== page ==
Waiting for Godot by Samuel Beckett
“Nothing to be done” – Vladimir
In 1953, the Théâtre de Babylone in Paris premiered the brand new play by Irish novelist and short-fiction writer Samuel Beckett, named En Attendant Godot. This play, which received warm but unexcited reactions in France, would later be translated into English; cause a storm of debate and controversy on the West End; and become one of the most influential plays of all time.
The above quote is the first spoken line of the play; perfectly encapsulating what was fascinating to critics at the time, and continues to infuriate high school students today. Curtains open on two seemingly vaudevillian archetypes, complete with bedraggled clothes and bowler hats, named Vladimir and Estragon. They are waiting for a man named Godot. Neither of them know who Godot is, what he looks like, when he will be arriving, where they are meant to meet him, or even why they are waiting for him. Yet still they wait. Over the course of the play they engage with strange characters, discuss philosophy, tell stories, complain about their lives, consider suicide, take naps, urinate, and continue to wait. In a masterful display of circular logic and repetitive dialogue, Vladimir and Estragon end the play exactly where they began, with nothing gained or lost. This is Waiting for Godot.
It may not sound like much, but this exercise in staged entropy shook up the theatre establishment, being simultaneously praised and condemned. Some thought it was offensive and sacrilegious, others thought it was genius. What cannot be denied however is that Waiting for Godot has become endlessly influential, inspiring decades of imitators and becoming the priceless gemstone at the centre of the “Theatre of the Absurd” (More on that in a moment). Samuel Beckett, whether consciously or not, picked up and neatly summarized the theatrical experiments that modernist practitioners had been conducting for roughly 70 years; drawing on elements of Dadaism and Surrealism, and channelling the fractured worlds and characters of Luigi Pirandello and August Strindberg. Mix it all in with a bit of Elizabethan Tragicomedy, and Waiting for Godot is both a pastiche of modernist values and something truly original in its own right.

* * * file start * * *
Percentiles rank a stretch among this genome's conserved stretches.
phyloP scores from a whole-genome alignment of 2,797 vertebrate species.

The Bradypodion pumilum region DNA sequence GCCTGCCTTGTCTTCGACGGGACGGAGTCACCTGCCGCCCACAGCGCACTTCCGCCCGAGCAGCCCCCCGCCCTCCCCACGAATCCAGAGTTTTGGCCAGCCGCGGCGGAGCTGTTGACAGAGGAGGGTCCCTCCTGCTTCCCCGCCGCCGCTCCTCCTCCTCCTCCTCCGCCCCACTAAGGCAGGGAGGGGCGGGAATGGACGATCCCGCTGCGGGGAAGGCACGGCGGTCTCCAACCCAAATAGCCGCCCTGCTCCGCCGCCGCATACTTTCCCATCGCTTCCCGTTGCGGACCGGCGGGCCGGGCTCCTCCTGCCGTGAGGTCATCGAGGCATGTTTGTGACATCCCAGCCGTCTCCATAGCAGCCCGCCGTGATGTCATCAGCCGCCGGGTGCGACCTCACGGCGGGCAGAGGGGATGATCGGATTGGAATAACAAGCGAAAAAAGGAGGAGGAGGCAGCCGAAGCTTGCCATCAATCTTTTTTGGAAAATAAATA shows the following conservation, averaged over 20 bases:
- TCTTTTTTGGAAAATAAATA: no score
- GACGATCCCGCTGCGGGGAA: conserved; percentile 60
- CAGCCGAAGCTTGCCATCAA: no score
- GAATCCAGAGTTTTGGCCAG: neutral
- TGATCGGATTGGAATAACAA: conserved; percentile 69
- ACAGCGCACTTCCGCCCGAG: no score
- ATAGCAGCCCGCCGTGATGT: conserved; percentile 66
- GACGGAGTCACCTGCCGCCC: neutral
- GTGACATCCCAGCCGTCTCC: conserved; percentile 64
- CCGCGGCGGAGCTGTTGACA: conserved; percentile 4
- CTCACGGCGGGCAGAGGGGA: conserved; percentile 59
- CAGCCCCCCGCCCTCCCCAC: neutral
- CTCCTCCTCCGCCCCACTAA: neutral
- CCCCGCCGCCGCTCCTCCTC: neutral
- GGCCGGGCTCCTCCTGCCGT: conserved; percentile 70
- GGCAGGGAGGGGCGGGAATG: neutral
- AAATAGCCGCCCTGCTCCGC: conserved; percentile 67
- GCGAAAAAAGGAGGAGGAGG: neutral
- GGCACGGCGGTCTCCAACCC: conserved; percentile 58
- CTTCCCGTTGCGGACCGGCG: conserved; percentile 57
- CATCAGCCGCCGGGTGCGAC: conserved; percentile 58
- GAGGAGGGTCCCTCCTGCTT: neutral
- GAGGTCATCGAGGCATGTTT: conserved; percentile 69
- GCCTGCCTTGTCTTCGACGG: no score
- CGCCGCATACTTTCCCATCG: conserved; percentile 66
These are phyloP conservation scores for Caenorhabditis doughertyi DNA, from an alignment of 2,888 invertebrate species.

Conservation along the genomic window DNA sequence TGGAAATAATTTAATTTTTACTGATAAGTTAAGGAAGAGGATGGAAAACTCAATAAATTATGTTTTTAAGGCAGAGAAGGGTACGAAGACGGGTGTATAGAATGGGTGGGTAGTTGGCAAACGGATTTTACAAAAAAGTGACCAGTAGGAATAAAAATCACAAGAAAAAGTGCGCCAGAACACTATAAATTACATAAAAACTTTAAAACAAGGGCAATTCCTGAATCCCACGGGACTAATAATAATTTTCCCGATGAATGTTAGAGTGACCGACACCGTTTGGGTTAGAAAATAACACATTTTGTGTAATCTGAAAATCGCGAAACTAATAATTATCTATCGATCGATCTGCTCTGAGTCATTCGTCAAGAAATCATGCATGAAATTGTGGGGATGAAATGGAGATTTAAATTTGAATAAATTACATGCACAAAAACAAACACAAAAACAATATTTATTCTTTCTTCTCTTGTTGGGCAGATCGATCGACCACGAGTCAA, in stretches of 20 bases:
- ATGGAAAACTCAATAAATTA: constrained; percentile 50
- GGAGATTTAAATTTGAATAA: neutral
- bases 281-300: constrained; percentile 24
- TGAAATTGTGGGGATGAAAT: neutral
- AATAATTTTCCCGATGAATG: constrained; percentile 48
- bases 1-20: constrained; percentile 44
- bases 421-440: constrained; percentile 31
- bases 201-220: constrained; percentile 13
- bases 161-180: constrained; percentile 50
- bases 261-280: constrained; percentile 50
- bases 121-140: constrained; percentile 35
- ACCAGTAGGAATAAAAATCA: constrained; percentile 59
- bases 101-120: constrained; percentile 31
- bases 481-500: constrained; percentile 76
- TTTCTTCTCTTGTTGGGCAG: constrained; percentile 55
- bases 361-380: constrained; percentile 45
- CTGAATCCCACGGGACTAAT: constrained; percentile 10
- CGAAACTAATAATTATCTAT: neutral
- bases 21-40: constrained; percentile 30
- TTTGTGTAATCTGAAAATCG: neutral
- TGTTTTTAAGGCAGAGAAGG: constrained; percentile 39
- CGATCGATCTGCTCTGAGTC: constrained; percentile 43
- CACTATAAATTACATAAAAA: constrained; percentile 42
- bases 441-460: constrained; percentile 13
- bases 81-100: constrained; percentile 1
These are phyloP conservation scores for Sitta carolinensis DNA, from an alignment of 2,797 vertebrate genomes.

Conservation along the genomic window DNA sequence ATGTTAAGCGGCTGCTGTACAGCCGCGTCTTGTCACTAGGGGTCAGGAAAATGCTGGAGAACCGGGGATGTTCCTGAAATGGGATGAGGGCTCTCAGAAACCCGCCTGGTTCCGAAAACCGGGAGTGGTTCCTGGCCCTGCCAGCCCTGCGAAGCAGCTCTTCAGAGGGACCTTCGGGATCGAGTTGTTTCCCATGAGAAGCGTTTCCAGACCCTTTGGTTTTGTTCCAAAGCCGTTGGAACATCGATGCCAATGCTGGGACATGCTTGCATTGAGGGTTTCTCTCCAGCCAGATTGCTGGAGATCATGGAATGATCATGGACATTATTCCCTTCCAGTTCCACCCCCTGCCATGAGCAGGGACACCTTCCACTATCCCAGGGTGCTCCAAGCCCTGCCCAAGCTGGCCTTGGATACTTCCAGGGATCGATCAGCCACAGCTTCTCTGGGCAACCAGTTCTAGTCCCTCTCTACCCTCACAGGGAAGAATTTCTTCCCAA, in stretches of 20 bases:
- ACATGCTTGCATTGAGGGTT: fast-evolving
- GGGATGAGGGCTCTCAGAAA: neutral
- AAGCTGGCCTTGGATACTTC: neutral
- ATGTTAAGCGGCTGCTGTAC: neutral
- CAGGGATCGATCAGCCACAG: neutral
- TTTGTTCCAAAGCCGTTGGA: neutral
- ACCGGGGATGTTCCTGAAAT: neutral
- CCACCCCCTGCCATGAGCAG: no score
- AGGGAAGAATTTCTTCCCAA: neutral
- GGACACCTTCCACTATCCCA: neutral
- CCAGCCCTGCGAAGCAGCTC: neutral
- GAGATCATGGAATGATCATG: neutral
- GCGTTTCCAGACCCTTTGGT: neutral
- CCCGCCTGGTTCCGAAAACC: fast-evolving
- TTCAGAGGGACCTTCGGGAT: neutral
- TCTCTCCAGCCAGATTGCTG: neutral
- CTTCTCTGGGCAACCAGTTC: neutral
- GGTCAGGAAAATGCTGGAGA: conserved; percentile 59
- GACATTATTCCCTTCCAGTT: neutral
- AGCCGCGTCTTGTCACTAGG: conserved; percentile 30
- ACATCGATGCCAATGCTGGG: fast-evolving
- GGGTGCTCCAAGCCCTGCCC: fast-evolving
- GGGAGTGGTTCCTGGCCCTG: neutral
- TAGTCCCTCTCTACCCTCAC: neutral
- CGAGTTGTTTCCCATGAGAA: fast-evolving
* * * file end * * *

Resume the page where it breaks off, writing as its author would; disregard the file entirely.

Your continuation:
It is almost impossible to mention this play without also discussing Martin Esslin and his “Theatre of the Absurd”. In 1962, theatre critic Martin Esslin described a recurring trend in contemporary theatre of plays with little connection to reality. A supposed reaction to a post-war society, where worldwide violence had stripped many of their faith, Esslin believed that these plays aligned themselves with Albert Camus’ theories of the absurd; they portrayed characters suffering through a meaningless existence. Their worldview was often bleak, the characters ridiculous, and the language repetitive or incomprehensible. While these features can also be found in the works of playwrights like Arthur Adamov and Eugene Ionesco, it is Waiting for Godot that Esslin always returned to as the prime example of his new theatrical form. “Theatre of the Absurd” is how we tend to categorize not only this play, but most of Beckett’s works. It is one of the first things we are taught in school when studying Waiting for Godot. It is also something Beckett neither agreed with nor understood. Beckett had no desire to align himself with absurdism or existentialism, or to be forced into a movement with playwrights that he had little to do with.
The purpose of this article is not to tell you whether Esslin’s theories are correct or not. This is neither the time nor place to dispute 60+ years of theatre scholarship. However, it can be said that Waiting for Godot is something that transcends its critical definition. Despite our insistence on defining it as the product of an artistic movement, no scholarly research is required to enjoy this play. Case in point, two of the earliest productions of Waiting for Godot, and Beckett’s personal favourites, were mounted in the least traditionally cultured places imaginable; Luttringhausen Prison, and San Quentin Prison. In 1953 and 1957, respectively, audiences full of violent prisoners calmly enjoyed one of the most highly debated and complex plays in history. It is doubtful that any of them could tell you anything about Albert Camus, Luigi Pirandello or Dadaism, yet they loved it. Night after night, they sat entranced by the story of two down on their luck beggars, with nothing to do but wait, and hope something happens. It was this simple concept that touched those prisoners, and it is this same simple concept that will keep Waiting for Godot relevant for decades to come.